There is no doubt that theKashmir dispute ranks right up there, along with Palestine, as one of the oldest, most intractable disputes in the world. That does not mean that it cannot be resolved. Only that the solution will not be completely to the satisfaction of any one party, one country, or one ideology. Negotiators will have to be prepared to deviate from the "party line."
Of course, we haven't yet reached the stage where the government ofIndia is even prepared to admit that there's a problem, let alone negotiate a solution. Right now it has no reason to. Internationally, its stocks are soaring. And while its neighbors deal with bloodshed, civil war, concentration camps, refugees, and army mutinies, India has just concluded a beautiful election. However, "demon-crazy" can't fool all the people all the time. India's temporary, shotgun solutions to the unrest in Kashmir (pardon the pun), have magnified the problem and driven it deep into a place where it is poisoning the aquifers.
Is Democracy Melting?
Perhaps the story of the Siachen Glacier,the highest battlefield in the world, is the most appropriate metaphor for the insanity of our times. Thousands of Indian and Pakistani soldiers have been deployed there, enduring chill winds and temperatures that dip to minus 40 degrees Celsius. Of the hundreds who have died there, many have died just from the elements.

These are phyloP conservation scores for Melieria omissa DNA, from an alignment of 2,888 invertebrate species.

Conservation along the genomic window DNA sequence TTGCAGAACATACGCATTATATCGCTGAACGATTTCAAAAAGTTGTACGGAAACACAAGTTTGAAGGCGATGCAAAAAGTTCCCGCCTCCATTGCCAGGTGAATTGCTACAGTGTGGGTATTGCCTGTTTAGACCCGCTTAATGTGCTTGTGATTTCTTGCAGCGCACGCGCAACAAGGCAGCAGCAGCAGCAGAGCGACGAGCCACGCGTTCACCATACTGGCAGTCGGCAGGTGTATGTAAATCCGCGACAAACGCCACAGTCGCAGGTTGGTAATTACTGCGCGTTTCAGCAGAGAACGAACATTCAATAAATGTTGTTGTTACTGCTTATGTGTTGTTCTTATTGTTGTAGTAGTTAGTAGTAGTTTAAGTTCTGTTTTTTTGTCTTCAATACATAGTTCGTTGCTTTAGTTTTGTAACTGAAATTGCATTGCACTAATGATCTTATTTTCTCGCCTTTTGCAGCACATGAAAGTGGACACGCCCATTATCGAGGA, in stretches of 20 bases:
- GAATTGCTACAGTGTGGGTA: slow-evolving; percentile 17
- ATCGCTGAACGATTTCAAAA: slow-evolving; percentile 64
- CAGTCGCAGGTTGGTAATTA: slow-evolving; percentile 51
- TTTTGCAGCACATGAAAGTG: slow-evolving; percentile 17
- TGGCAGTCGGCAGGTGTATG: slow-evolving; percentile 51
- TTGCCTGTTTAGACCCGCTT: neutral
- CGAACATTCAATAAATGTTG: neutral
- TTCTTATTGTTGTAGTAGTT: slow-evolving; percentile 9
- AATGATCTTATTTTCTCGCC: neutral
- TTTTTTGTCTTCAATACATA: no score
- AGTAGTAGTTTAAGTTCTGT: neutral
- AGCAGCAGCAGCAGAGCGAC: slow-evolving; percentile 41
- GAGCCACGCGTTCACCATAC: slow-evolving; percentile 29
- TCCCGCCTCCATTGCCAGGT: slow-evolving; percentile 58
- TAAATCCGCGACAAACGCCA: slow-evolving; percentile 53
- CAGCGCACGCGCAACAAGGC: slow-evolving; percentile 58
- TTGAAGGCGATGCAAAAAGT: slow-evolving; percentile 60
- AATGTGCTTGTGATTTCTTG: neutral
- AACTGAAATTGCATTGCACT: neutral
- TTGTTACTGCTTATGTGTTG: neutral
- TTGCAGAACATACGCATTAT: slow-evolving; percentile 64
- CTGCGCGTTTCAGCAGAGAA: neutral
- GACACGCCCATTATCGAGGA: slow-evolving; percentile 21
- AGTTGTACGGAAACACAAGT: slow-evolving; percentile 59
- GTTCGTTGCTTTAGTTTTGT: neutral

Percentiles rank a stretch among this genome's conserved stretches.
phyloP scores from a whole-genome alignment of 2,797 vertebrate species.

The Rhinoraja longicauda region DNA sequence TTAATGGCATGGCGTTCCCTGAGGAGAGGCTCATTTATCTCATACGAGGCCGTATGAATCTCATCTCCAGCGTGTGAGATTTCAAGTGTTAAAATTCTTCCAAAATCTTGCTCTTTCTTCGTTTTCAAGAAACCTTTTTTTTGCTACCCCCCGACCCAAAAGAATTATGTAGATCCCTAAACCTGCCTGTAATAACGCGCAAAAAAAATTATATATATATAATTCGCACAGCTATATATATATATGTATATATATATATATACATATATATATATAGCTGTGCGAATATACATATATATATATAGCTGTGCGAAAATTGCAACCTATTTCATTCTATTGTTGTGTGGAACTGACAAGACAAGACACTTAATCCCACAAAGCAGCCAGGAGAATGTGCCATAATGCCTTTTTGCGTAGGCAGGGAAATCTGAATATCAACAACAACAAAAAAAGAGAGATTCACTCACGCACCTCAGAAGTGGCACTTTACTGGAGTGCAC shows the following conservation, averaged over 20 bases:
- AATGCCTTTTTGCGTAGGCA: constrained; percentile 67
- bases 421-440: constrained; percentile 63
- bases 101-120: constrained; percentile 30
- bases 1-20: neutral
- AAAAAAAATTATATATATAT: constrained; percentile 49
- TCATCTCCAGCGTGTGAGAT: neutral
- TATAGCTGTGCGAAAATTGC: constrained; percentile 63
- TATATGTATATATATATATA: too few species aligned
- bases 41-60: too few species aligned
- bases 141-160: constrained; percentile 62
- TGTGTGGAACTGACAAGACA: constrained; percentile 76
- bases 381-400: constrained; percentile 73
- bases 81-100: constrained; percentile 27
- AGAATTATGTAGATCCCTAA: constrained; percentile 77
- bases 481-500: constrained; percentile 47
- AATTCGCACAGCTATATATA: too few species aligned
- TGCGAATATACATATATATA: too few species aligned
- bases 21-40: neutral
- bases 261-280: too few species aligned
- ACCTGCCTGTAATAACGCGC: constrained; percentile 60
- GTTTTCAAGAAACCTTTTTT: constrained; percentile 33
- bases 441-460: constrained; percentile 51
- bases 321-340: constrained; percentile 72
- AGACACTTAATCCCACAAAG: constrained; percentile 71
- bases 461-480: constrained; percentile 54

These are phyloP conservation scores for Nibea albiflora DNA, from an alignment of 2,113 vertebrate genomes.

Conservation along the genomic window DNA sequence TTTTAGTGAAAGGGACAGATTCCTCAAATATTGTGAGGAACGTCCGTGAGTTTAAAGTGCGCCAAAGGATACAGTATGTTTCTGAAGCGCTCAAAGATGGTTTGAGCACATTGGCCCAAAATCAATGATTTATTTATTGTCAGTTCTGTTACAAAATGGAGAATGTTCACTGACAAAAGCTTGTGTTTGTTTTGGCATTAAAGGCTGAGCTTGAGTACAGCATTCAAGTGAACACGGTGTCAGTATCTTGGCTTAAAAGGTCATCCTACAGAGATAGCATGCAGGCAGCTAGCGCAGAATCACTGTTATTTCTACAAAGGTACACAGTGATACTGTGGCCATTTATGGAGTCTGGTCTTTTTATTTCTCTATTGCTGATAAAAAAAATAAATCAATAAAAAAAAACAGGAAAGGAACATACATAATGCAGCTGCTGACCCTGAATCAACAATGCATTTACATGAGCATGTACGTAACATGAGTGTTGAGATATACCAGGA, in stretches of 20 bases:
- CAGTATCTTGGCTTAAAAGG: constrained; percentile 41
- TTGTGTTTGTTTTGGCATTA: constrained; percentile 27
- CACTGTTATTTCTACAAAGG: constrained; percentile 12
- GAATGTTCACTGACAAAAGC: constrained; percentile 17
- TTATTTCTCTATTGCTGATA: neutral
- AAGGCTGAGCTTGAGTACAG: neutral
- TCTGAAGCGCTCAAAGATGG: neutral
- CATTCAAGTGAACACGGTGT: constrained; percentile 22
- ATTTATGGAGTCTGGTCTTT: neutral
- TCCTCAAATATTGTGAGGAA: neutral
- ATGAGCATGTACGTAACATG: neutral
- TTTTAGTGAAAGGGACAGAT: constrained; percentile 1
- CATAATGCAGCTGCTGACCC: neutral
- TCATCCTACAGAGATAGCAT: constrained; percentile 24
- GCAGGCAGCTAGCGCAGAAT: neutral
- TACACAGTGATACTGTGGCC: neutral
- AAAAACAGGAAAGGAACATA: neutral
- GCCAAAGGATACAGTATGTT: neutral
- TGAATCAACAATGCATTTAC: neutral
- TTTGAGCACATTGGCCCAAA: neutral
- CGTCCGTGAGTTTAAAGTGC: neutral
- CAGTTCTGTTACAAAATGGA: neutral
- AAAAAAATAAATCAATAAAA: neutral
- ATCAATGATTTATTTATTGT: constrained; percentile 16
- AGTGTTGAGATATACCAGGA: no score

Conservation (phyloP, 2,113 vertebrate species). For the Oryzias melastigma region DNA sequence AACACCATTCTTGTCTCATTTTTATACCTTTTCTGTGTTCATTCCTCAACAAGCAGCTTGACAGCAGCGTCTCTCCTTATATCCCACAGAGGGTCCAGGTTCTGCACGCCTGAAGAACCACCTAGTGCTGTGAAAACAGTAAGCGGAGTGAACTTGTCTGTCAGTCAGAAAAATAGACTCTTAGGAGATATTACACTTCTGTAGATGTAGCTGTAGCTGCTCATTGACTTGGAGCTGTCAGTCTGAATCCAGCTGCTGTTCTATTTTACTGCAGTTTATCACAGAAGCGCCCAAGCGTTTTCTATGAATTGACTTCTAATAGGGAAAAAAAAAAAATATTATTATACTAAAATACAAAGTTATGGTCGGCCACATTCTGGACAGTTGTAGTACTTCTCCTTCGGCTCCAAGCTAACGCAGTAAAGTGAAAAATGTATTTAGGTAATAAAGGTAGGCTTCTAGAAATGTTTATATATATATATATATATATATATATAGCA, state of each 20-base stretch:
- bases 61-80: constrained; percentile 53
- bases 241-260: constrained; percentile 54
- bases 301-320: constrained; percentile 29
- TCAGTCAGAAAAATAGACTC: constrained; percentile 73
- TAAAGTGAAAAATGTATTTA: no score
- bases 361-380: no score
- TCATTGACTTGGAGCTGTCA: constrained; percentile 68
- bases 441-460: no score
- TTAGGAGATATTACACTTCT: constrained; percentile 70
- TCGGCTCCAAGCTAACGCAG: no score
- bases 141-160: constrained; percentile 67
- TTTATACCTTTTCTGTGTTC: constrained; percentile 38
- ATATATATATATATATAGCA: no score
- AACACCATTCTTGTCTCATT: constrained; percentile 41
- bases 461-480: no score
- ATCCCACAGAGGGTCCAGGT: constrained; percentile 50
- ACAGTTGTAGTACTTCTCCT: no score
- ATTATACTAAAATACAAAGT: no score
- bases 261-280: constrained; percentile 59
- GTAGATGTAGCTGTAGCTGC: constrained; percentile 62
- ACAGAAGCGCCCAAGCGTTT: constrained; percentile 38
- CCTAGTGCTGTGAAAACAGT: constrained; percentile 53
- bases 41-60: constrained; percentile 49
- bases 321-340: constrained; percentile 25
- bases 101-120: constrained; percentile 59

The glacier has become a garbage dump now,littered with the detritus of war -- thousands of empty artillery shells, empty fuel drums, ice axes, old boots, tents, and every other kind of waste that thousands of warring human beings generate. The garbage remains intact, perfectly preserved at those icy temperatures, a pristine monument to human folly.
While the Indian and Pakistani governments spend billions of dollars onweapons and the logistics of high-altitude warfare, the battlefield has begun to melt. Right now, it has shrunk to about half its size. The melting has less to do with the military standoff than with people far away, on the other side of the world, living the good life. They're good people who believe in peace, free speech, and in human rights. They live in thriving democracies whose governments sit on the U.N. Security Council and whose economies depend heavily on the export of war and the sale of weapons to countries like India and Pakistan. (And Rwanda, Sudan, Somalia, the Republic of Congo, Iraq, Afghanistan... it's a long list.)
The glacial melt will cause severe floods on the subcontinent,and eventually severe drought that will affect the lives of millions of people. That will give us even more reasons to fight. We'll need more weapons. Who knows? That sort of consumer confidence may be just what the world needs to get over the current recession. Then everyone in the thriving democracies will have an even better life -- and the glaciers will melt even faster.
Copyright 2009 Arundhati Roy
ABOUT THE AUTHOR:Arundhati Roy was born in 1959 in Shillong, India. She studied architecture in New Delhi, where she now lives. She has worked as a film designer and screenplay writer in India. Roy is the author of the novel The God of Small Things, for which she received the 1997 Booker Prize. Her new book, just published by Haymarket Books, is Field Notes on Democracy: Listening to Grasshoppers. This post is adapted from the introduction to that book.